doTERRA letter informs customers of possible data breach

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PLEASANT GROVE — A letter sent to customers and distributors from doTERRA, the Utah-based essential oil company, is warning that an apparent data breach last month may have compromised their personal information.

A letter dated April 18 explains that a breach of doTERRA's third-party data hosting and software service provider may have accessed the names, Social Security or identification numbers, payment card information, dates of birth, postal and email addresses, telephone numbers, usernames and passwords.

In a statement, a doTERRA representative said the company is working with law enforcement, security professionals and the affected vendor as the case is investigated.

The company has not identified how many people may have been affected by the breach. Kirk Jowers, vice president of corporate relations, said not all of doTERRA's customers or distributors were affected, and those who were impacted did not all have the same information potentially compromised.

The company has reached out by mail to anyone whose data may have been accessed, Jowers said. Those affected were primarily in the United States, with a limited number of individuals impacted in Canada and internationally, he added.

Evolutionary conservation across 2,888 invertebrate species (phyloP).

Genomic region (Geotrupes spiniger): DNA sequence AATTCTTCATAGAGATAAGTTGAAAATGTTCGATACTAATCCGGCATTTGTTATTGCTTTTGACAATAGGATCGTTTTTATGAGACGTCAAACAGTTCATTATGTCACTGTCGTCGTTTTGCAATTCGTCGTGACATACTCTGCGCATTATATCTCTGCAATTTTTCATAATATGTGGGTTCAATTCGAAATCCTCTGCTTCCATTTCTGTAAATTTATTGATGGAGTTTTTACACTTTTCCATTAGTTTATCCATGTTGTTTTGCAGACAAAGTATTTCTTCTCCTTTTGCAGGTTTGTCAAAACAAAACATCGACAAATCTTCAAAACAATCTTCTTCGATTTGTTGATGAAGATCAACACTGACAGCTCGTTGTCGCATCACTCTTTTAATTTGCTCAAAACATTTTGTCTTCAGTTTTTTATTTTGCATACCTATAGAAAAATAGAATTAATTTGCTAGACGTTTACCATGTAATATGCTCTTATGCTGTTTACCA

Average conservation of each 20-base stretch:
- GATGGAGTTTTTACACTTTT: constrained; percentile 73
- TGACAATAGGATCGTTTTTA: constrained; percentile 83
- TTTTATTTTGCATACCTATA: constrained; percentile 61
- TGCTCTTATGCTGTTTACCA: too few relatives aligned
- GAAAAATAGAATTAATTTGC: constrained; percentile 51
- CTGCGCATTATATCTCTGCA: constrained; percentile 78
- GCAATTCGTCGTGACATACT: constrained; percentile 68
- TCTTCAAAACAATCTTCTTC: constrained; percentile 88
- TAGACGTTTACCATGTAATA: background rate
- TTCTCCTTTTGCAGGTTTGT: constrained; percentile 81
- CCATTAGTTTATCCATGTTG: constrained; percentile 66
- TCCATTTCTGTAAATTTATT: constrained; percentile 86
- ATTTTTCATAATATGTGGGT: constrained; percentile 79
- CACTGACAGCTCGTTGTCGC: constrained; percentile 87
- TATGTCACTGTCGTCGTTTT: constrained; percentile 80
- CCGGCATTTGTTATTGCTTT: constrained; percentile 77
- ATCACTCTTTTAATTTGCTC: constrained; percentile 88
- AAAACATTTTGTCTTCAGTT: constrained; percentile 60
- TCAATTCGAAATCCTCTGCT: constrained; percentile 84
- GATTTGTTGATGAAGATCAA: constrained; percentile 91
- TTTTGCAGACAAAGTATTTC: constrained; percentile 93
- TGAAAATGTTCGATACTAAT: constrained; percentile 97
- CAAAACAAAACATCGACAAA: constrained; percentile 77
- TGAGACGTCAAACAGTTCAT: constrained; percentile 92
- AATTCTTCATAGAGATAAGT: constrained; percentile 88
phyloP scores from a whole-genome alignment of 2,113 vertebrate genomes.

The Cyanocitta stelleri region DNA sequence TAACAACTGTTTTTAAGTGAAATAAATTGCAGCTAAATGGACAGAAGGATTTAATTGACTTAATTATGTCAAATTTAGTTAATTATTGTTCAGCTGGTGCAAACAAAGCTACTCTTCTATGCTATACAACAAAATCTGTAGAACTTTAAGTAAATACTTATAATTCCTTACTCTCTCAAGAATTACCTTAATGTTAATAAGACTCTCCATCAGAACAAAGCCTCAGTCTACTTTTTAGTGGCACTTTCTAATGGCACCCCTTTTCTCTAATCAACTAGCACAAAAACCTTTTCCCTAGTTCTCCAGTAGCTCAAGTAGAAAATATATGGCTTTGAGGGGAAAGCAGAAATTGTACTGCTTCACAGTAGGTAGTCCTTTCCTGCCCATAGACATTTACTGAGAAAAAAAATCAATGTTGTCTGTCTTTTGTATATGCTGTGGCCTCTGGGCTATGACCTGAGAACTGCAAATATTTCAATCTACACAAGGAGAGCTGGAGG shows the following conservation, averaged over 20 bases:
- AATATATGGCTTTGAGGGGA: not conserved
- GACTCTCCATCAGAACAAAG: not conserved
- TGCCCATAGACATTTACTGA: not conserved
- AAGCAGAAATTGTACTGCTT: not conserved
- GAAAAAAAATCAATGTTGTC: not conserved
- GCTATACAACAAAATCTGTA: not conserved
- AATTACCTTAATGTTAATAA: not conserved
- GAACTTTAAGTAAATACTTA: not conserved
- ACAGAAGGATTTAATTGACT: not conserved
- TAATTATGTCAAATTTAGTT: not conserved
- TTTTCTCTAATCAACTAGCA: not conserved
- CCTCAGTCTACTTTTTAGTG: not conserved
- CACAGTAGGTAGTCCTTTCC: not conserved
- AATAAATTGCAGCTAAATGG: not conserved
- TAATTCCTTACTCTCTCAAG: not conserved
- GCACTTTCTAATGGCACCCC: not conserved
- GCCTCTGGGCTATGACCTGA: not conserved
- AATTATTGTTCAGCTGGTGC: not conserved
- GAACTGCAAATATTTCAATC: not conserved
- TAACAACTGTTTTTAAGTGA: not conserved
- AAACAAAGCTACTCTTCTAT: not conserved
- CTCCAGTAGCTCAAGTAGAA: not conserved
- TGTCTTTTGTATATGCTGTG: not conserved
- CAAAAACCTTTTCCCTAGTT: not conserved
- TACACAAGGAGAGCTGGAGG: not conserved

So far, there is no evidence that any personal information has been used criminally, according to Jowers.

"Even if this issue only affected one person, it would be important to us," he said.

The letter, signed by doTERRA CEO David Sterling, says doTERRA was working to secures its systems prior to the breach.

"We take our obligation to safeguard your personal information very seriously. Be assured that we at doTERRA are taking extensive measures to protect your information and have engaged industry-leading security firms to assist us. doTERRA also has been investing heavily for some time now to implement its own state-of-the-art systems to support growth and expansion and enhance security. These efforts continue to proceed on track," the letter indicates.

Those receiving the letter were advised to review their accounts, register for two years of credit monitoring services provided by doTERRA, and change their passwords to doTERRA accounts.

Customers and distributors who didn't receive a letter were not impacted, Jowers said.

Following the breach, a Facebook group named Essential Community acknowledged the issue in an April 23 post and recommended a blend of essential oils to alleviate stress.

"As we are dealing with the data breach for ourselves, our teams and our Facebook community we decided a blend was needed! Although it started out to help us laugh it actually is a great calming and encouraging blend! Enjoy!" the post read.

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McKenzie Romero


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